New Defender's Study Bible Notes
11:3 two witnesses. The identity of these “two witnesses,” with their unique ministry and miraculous powers, has been controversial. Nevertheless, one of them almost certainly is Elijah, who was translated into heaven without dying (II Kings 2:11), and whom God promised at the very end of the Old Testament to send back to earth “before the coming of the great and dreadful day of the Lord” (Malachi 4:5). Though he came “in the spirit and power of Elias,” John the Baptist did not fulfill this promise (Luke 1:17), for after John had been executed, Jesus renewed the promise that “Elias truly shall first come, and restore all things” (Matthew 17:11).
The other witness is probably the ancient prophet Enoch, who—like Elijah—was taken into heaven without dying, in the very midst of his prophetic ministry. As Elijah was the great prophet to Israel, ministering essentially at the midpoint of the time from Abraham’s call to the coming of Christ, so Enoch prophesied at about the midpoint of the time between Adam and Abraham, ministering as it were to the Gentile nations. When they return to earth, they will complete their ministry to both Jews and Gentiles, finally dying for the first time in their long lives, as Christ’s special witnesses—“my” witnesses (or “martyrs”) He called them. Though it is claimed by some, Moses could hardly have been one of the two witnesses, for he already had died and will have already been resurrected and glorified, either at the time of Christ’s resurrection or at the time of the rapture. He could not die again in a glorified body. Three of the disciples had seen Moses and Elijah with Jesus on the mount of transfiguration, but this was a vision only—not Moses and Elijah in the flesh (Matthew 17:9).
11:4 two olive trees. The “two olive trees” are in reference to Zechariah’s vision of the trees providing oil for the lampstand (Zechariah 4). The angel told Zechariah that “these are the two anointed ones, that stand by the Lord of the whole earth” (Zechariah 4:14). That necessarily means that His two witnesses were both standing by Him in heaven during all the times between their translation and their return to earth. Both Enoch and Elijah had been accustomed to walking closely with the Lord and standing by Him during their earthly lives (note Genesis 5:24; I Kings 17:1), and they have continued close by Him in heaven ever since. It is even intriguingly possible that they were at His tomb, where it was noted that “two men stood by them in shining garments” (Luke 24:4). Also, as the disciples watched Jesus ascend into heaven, “two men stood by them in white apparel” (Acts 1:10): These two faithful witnesses have stood by their Lord for thousands of years, and He will be standing by them as they witness for Him once again in this age to come.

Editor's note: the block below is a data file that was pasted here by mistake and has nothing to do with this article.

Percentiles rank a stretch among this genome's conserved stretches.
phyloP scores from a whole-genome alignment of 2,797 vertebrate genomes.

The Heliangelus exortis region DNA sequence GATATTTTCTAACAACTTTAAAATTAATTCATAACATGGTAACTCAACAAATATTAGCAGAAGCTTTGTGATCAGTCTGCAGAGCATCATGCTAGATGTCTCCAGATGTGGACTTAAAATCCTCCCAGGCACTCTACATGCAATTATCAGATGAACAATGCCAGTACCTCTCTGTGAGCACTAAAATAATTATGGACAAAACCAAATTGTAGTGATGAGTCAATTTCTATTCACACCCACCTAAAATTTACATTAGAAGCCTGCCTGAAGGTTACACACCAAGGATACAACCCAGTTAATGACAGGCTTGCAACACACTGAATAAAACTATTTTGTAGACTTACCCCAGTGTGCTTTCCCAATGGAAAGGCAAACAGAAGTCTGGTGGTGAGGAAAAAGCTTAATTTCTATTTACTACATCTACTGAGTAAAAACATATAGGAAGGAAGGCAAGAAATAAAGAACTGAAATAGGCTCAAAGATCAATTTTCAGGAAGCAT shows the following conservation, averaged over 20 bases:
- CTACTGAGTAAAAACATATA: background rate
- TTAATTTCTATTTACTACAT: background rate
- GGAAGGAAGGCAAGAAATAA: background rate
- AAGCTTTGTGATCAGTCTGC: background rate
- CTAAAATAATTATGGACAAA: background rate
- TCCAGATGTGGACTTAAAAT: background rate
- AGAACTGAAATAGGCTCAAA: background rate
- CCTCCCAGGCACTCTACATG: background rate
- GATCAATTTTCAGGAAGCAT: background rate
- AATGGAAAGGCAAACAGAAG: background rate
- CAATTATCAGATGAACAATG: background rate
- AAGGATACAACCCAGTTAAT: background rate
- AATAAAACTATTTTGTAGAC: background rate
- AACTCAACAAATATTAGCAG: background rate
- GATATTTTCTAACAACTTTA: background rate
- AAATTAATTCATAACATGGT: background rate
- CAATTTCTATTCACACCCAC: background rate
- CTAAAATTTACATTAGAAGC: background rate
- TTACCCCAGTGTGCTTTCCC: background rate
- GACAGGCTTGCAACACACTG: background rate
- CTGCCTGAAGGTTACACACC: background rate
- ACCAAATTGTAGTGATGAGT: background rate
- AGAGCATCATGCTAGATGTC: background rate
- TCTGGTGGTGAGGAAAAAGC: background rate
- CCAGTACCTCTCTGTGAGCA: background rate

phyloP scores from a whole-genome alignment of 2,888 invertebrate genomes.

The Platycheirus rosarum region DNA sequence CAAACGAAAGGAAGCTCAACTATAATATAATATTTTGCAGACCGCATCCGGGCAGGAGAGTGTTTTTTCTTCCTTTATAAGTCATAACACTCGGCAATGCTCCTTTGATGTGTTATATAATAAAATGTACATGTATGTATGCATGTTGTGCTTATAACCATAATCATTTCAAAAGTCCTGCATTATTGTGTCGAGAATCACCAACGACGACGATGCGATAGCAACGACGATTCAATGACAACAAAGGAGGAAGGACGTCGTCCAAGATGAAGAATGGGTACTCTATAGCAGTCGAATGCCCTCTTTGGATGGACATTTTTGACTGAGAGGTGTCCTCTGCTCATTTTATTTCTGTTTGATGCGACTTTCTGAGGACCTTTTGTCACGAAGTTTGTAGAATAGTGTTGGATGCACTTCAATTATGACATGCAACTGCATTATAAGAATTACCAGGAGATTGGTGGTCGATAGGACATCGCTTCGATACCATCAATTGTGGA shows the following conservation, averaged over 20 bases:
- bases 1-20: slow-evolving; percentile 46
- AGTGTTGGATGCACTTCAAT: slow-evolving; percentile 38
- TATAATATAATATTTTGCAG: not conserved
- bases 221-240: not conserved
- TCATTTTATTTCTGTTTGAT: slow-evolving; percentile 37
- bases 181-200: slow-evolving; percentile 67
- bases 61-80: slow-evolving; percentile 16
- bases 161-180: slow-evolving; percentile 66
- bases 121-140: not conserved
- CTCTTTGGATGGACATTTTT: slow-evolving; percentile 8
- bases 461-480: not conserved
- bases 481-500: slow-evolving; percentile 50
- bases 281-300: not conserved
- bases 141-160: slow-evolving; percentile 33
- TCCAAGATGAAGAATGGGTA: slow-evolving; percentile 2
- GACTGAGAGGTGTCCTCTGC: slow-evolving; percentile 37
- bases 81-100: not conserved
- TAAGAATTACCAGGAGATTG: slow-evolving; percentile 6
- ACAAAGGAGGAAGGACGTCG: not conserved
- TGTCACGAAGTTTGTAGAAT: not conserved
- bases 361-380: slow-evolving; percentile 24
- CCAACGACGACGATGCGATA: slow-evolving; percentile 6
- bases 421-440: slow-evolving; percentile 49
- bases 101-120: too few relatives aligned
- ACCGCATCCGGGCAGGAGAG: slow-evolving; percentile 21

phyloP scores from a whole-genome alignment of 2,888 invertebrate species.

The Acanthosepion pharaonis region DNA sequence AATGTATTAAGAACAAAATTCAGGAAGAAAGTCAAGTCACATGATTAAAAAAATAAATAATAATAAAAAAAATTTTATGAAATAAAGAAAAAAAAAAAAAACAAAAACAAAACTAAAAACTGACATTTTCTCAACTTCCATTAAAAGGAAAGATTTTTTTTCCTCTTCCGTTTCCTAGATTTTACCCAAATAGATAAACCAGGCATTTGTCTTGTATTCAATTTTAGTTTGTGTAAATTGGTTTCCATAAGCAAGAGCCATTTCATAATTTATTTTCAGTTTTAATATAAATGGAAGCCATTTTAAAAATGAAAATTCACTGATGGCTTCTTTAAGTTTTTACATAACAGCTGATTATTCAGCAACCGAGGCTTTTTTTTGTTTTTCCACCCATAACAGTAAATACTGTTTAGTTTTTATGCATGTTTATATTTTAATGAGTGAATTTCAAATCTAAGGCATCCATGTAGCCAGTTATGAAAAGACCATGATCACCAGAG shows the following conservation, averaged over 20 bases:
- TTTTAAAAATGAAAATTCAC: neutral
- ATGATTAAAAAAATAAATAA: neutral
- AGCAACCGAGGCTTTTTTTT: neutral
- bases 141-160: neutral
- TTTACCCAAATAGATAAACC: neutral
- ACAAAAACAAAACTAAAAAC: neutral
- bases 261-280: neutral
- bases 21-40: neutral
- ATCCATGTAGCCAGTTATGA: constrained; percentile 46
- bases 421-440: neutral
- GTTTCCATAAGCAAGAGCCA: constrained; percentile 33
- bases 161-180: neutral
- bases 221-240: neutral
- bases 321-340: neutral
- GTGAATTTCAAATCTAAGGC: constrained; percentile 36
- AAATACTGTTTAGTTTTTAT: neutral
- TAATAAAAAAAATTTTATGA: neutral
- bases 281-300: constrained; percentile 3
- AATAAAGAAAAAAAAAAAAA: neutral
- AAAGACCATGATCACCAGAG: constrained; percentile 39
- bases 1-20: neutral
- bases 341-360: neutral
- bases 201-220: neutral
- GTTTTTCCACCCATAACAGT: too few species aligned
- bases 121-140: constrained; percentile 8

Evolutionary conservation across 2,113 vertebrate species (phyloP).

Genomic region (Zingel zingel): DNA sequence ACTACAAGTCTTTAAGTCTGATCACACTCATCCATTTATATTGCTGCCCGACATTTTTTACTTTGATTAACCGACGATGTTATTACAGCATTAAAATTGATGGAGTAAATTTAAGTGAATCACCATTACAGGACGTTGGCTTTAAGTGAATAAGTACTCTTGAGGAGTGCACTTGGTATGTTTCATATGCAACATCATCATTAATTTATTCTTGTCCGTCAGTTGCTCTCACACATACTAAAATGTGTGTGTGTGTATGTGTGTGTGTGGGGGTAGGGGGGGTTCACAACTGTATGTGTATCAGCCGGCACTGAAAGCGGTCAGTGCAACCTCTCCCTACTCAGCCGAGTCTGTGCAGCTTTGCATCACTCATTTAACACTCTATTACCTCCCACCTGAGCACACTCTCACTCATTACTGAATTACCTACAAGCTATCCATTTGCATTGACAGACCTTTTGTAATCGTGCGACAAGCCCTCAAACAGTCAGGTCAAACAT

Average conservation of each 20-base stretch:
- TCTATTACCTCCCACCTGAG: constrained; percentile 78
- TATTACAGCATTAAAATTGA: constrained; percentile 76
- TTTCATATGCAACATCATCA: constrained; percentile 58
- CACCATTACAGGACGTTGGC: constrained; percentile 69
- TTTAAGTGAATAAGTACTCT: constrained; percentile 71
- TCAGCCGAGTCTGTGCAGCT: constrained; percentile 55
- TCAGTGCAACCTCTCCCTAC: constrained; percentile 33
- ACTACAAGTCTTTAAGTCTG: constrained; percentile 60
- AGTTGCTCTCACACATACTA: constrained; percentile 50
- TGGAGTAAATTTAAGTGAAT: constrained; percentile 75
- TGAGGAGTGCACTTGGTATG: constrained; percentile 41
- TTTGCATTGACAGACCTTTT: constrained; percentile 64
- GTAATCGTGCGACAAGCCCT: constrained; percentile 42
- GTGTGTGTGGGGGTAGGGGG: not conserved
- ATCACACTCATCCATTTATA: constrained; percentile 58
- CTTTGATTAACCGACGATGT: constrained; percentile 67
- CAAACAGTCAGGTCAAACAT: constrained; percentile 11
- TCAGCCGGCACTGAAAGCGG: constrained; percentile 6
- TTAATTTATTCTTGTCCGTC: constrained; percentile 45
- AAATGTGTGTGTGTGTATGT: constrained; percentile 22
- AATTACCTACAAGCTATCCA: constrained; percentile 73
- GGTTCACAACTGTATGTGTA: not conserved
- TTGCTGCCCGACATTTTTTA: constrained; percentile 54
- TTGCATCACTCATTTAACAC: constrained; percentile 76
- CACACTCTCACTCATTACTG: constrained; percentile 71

11:6 all plagues. The plagues being sent on the earth from heaven, as the Lamb opens the seals and the archangels blow their trumpets, are associated on the earth with the invocations of the two witnesses (Revelation 11:3). As they proclaim that these are God’s judgments, many will “learn righteousness” (Isaiah 26:9) and believe on Christ for salvation, even though it may mean almost certain martyrdom for them. Those who refuse to believe will soon come to blame the two witnesses for all their problems, probably as encouraged by television commentators and other news media, and many will seek to kill them, but will be totally unsuccessful (Revelation 11:5), until the end of the days of their prophetic witness.
11:8 Sodom and Egypt. The two witnesses will have returned to Jerusalem as they finish their assigned ministry, where they, like their Lord, will be slain by His enemies. It is sad to note that, even with their enemies defeated and their temple worship restored, so many Israelis will have so quickly departed again from God that their “holy city” has become like Sodom and Egypt.
11:12 Come up hither. Here was the same voice and message which John, representing all believers of the church age, had heard as he ascended up to heaven (Revelation 4:1). This supports the previous understanding that the first call, like this one, is a call of resurrection and rapture, as per I Thessalonians 4:16-17.